“Our first home was an apartment on the second floor of the Wheat Growers Hotel,” she says on the Wheat Growers website. “The Moores were very tolerant with my brother and myself, and as long as we did not get in the way of the guests, we pretty much had the run of the hotel.”

In 1946, the Moores sold the hotel to T.I. Dutch and his son-in-law and daughter, Chuck and Hester Mary Halstead, who worked as resident-managers in the Wheat Growers. With the new ownership, came a new era for the Wheat Growers, and the Panhandle, as a whole.

Three years into the new ownership group, an event struck Kimball that, to this day, remains frozen in the memories of those who experienced it – the Blizzard of ‘49.

With air so cold, livestock froze to death while standing outside, snow drifts over ten feet high blanketing the region, and winds over sixty miles per hour mixing with temperatures as low as five degrees below zero, it was a truly miserable, and dangerous, time in the history of the Wheat Growers.

A Union Pacific Train, The City of San Francisco, could not overcome the elements, and stopped at the station in Kimball to attempt to wait out the storm. However, after several very comfortable hours, “the diesel’s water began to give out, and stem heat could no longer be provided,” according to a January 17, 1949 issue of Life magazine.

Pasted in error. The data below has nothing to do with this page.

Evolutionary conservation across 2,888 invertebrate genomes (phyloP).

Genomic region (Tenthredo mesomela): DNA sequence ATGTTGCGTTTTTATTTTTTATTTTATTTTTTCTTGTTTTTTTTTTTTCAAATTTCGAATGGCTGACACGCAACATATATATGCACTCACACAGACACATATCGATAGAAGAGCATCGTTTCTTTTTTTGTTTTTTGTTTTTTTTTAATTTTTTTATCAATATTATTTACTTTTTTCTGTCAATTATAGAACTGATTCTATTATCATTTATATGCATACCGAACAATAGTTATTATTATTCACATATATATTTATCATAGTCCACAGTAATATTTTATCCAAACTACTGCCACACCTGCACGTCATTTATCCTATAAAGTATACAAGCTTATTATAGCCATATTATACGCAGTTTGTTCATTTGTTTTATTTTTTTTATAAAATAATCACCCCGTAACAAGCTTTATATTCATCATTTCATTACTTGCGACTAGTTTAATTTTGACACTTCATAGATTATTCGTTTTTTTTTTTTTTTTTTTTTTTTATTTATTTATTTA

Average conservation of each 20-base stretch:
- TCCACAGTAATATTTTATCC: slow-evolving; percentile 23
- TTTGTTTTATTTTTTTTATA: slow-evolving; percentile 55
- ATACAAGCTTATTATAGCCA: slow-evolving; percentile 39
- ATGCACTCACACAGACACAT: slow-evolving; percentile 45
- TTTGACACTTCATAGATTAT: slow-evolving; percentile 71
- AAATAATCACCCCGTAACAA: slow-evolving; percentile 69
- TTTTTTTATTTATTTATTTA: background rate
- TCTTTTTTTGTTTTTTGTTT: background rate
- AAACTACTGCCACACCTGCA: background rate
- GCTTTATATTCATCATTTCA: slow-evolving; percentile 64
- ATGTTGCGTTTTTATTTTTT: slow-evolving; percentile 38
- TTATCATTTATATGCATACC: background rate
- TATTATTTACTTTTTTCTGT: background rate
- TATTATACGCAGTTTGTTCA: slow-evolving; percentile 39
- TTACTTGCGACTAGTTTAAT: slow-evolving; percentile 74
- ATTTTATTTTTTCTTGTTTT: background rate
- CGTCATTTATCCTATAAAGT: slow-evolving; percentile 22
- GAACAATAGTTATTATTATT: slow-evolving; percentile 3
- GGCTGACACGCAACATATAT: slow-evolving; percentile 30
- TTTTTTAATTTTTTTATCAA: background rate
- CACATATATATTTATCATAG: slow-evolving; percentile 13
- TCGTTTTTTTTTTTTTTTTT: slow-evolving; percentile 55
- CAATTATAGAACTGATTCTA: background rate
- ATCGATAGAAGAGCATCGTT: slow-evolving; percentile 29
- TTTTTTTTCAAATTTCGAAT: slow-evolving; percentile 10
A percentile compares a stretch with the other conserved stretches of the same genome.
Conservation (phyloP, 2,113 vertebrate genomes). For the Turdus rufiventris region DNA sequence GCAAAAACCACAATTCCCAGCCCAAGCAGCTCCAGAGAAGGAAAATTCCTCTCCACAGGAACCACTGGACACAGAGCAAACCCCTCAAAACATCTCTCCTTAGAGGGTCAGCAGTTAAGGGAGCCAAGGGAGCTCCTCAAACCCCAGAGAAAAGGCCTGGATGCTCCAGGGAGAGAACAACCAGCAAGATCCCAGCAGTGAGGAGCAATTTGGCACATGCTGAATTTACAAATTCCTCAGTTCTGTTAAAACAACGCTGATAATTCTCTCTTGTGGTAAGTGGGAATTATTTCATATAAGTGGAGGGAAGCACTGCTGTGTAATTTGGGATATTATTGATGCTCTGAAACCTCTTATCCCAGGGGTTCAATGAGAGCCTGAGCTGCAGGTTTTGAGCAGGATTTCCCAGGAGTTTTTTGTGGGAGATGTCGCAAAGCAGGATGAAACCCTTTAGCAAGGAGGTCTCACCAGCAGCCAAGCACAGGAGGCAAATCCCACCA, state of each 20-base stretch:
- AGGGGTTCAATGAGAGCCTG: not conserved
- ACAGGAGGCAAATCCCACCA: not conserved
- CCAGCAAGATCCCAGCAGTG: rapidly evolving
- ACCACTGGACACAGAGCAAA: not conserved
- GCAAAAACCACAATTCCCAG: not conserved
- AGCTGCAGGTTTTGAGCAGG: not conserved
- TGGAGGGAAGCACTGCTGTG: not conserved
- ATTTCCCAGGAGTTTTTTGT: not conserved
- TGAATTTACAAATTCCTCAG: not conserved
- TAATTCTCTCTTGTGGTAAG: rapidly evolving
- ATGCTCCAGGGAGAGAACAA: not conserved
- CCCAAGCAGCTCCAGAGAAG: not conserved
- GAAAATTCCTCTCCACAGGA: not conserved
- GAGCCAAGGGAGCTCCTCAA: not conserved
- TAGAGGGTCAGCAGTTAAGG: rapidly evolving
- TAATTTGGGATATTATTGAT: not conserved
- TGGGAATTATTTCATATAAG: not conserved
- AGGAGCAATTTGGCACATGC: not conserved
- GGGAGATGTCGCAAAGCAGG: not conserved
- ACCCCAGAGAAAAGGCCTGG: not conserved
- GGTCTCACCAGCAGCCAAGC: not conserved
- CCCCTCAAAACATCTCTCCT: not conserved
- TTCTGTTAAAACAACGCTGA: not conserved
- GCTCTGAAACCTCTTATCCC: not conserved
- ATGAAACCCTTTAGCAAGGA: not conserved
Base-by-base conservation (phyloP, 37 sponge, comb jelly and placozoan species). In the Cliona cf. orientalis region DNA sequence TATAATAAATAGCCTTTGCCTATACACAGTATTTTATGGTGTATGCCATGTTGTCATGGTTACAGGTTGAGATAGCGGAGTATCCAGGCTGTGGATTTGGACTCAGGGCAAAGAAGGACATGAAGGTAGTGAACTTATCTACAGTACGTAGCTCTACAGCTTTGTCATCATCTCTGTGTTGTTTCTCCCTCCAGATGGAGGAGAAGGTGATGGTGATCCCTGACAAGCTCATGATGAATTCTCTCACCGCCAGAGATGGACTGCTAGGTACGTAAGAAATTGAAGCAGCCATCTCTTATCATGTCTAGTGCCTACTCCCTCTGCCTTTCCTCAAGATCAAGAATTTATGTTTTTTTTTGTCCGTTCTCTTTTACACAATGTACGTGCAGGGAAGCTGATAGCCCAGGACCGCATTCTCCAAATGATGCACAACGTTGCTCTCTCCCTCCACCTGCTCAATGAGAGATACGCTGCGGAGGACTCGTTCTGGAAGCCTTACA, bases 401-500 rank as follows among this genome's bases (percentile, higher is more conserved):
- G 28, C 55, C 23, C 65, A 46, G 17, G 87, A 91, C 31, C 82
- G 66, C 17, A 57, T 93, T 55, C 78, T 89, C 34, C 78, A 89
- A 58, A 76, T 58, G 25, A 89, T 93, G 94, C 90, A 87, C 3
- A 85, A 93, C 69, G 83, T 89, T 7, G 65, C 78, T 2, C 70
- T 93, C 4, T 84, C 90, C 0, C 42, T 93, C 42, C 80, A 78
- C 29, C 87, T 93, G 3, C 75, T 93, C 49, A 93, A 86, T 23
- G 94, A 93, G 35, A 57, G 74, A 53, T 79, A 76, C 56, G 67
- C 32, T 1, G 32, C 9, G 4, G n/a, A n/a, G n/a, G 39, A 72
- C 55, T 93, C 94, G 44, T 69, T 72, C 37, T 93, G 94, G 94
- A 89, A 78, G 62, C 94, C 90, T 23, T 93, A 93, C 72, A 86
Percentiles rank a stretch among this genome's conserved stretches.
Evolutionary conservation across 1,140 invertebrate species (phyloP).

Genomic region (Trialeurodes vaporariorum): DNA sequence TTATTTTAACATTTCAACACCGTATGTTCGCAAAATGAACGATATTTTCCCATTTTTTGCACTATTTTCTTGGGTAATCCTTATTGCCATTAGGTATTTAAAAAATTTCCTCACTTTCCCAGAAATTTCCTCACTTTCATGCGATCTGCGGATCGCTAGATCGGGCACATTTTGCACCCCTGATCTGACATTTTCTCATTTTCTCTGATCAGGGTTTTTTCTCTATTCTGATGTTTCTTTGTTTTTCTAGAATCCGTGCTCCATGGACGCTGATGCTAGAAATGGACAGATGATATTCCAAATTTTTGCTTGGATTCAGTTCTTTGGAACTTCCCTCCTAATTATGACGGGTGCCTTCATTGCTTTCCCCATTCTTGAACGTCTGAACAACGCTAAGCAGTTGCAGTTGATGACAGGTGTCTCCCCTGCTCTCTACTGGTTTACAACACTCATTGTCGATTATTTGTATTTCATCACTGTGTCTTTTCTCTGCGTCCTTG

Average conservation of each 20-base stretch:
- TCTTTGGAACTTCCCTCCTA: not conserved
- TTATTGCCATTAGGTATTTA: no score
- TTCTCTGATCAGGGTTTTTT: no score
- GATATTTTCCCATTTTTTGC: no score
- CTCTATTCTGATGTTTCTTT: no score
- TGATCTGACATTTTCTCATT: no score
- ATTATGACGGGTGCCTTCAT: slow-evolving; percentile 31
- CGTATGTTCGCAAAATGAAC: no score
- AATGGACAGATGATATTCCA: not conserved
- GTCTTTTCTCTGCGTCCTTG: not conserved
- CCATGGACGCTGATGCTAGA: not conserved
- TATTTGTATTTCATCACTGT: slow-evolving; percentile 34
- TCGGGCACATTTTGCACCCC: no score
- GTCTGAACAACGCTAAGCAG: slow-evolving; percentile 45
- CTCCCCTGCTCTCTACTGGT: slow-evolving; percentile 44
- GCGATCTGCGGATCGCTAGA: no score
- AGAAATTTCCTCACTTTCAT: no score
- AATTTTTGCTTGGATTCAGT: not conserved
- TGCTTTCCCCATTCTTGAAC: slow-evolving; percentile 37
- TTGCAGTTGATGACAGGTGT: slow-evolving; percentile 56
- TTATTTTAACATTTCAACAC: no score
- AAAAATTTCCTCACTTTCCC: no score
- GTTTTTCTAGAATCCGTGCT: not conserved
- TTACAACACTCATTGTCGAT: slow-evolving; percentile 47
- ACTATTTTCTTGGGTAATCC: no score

The conditions were so perilous that a rope had to be run from the debilitated train to the Wheat Growers Hotel, something that Nagel’s father played a part it.

“My dad and a man he worked for, Joe Morris, hooked a line from the Wheat Growers to the train and helped people get off and go into a warm building where there were rooms and where they could eat and spend the night until these big trains came along to clear the tracks.”

The hotel was so crowded, beds became a thing of dreams. Travelers from across the country had to sleep on floors, tables, couches – even on relays. Many of the hotel staff were snowed in, and these travelers essentially ran the Wheat Growers while trapped there during the three-day storm. According to the Life article, “one served as a clerk at the front desk, others as chambermaids.”

The oil boom in the 1950s, and the missile boom a decade later were something altogether new for the region.

Kimball resident Carol Jo Nagel recalls her own family’s experience in this exciting era in the Wheat Growers history, when the oil boom brought money, jobs and perhaps most importantly, people to the area.